La Jolla’s Lifeguard Towers: Children’s Pool lookout develops by decades

Editor’s Note:

As La Jollans witness all three of their lifeguard towers under construction in some form, the Light decided to take a look at the history of the towers through the eyes and ears of self-proclaimed Lifeguard Historian: Captain Nick Lerma, as well as other former lifeguards. Our first installment examines the history of the Children’s Pool/Casa Beach tower.

By Ashley Mackin

As another harbor seal-pupping season comes to a close (Dec. 15- May 15), construction on the nearby Children’s Pool/Casa Beach lifeguard tower will begin in June. It’s one of three being redeveloped — along with La Jolla Cove lifeguard tower and the Shores lifeguard tower — and one of three with a notable history. When lifeguarding formally began here in 1918, Children’s Pool was seen as a perfect place for a widespread view.

“(Guarding at) the Children’s Pool is positioned in a way to not just provide lifeguard services to the pool itself ... but provide direct observation to the north at Boomer Beach, which is a high rescue activity area, and to the south to Hospital Point and the satellite beaches there. It’s centrally located to provide that coverage,” said San Diego Lifeguard Captain Nick Lerma.

Given the view, a lifeguard tower at Children’s Pool was deemed necessary when towers started popping up across San Diego. Former lifeguard Captain Bob Shea said towers were built during the Great Depression to give people jobs, and estimates the first Children’s Pool tower went up in the early 1930s. He based that on stories from his father, who was one of the first lifeguards stationed at the Children’s Pool and The Cove.

Sea wall changes

Around the same time (1931), the Children’s Pool sea wall was constructed, creating comparatively calm waters for inexperienced swimmers and giving a lifeguard stationed there an additional task. Swimmers reached the ocean via a staircase.

“There used to be scuppers at the western end of the sea-wall at the ground level that allowed a flow of water to come in there during the winter storms and wash the sand away to keep the Pool from accumulating sand,” Shea said.

A sad, fateful day

It was during the 1940s that atmosphere changed at Children’s Pool. Shea said one summer, a child was swimming through one of the scuppers — as they often did — and got their bathing suit caught, and was drowned.

“The city was forced to put cement (in thescuppers) and stop that flow, which allowed sand to accumulate to where it is now,” he said. “There used to be quite a swimming area, but now it’s practically nothing.”

Lerma added, “It changed the wholedynamic because the sand was no longer being flushed and it was no longer a pool. It would give rise over time to be a place that would be safe for harbor seals.”

In the 1960s, early in Shea’s lifeguard career — he was the first permanent guard at the Children’s Pool at a time when guards moved station to station — a new lifeguard tower was constructed. Considering the increased volume of equipment required due to increased responsibilities, a larger facility was needed.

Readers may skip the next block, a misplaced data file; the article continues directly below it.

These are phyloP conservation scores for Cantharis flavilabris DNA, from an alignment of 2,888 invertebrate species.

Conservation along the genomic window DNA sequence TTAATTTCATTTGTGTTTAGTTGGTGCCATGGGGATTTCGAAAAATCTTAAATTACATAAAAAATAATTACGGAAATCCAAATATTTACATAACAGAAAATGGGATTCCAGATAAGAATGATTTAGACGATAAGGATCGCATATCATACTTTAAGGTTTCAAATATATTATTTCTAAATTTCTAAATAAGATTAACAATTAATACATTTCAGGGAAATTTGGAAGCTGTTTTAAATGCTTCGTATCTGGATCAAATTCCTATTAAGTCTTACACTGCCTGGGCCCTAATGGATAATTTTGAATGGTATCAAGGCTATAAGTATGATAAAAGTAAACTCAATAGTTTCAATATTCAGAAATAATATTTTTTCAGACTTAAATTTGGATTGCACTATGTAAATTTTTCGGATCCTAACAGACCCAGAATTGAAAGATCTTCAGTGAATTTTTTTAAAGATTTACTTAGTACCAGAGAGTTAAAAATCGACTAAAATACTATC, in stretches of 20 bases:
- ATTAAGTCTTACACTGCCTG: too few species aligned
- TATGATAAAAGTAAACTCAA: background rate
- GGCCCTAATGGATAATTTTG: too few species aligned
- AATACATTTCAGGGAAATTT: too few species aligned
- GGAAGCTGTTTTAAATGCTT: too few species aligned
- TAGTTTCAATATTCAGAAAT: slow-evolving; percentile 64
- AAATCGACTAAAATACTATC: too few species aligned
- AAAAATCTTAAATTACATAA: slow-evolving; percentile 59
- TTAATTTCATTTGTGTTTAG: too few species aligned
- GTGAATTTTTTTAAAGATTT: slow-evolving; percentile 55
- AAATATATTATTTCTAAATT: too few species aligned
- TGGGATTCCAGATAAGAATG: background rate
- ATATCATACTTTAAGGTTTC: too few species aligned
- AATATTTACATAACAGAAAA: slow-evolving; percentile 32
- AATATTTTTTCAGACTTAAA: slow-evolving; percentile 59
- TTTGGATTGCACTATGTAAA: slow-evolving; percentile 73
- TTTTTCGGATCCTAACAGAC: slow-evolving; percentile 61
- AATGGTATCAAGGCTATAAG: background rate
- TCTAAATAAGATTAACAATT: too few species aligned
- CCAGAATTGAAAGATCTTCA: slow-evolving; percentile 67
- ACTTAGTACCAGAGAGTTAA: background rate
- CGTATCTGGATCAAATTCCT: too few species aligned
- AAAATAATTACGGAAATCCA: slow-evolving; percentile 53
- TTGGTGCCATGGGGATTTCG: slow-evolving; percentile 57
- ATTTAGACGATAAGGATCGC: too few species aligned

Though unofficial, lifeguards kept a checklist of things a new tower would need to have, chiefly, an observation tower with a complete view of the water, enough space for the increasing number of full time lifeguards, larger storage area for equipment and an improved first aid room.

Further, because of the “extreme” rescues that were occurring, the new facility had to allow easy access for lifeguards to exit the facility when needed.

For example, Lerma said, when people would fall from the Wedding Bowl, unprepared to be in the water. “The lifeguards at Children’s Pool will see that and it is an absolute emergency from the beginning,” he said.

Further, there are sections of beach that lifeguards cannot entirely see from the tower, so instead of watching someone enter the water and keeping an eye on them, “suddenly somebody presents themselves in a rip current, and you really have to be on it. You don’t have time to react,” he said.

Contrast that with a Mission Beach rip current situation, where Lerma said, “all the signs are there, we’ve prepared for it, we know beforehand swimmers are desperate to be rescued and our system is already moving.”

Joking that sand found at other beaches is “more forgiving” than the rocks, reefs and barnacles found at Children’s Pool, Lerma said topography can thwart lifeguards attempting a rescue.

“Lifeguards tend to be challenged with the environment itself (at Children’s Pool),” he said. “It’s a different style of lifeguarding entirely. On a sandy beach, you can see the rip current and when somebody enters the water, drowning prevention is a lot easier. That’s not the case at Children’s Pool.”

Med Tech training

In the 1980s, lifeguards were required to complete Emergency Medical Technician (EMT) certification, and as Lerma said, “With that certification comes all that equipment,” once again adding to what had to be available on site.

The 1960s tower, which was rehabilitated in the 1970s, was demolished in August 2013 to make room for the new tower at the site.

Taking increased storage space and quick exits into account; construction will begin on the new tower in early June.

Jihad Sleiman, associate engineer for the City of San Diego, recently reported the city is obtaining an Incidental Harassment Authorization Permit so work may proceed even if seals are present.

He said crews plan to be done with major construction activities by December, when the next pupping season starts, and have lifeguards moved in by January or February 2015.

— Coming next week:

The history of changes to The Cove Lifeguard Tower in the May 22 issue of

La Jolla Light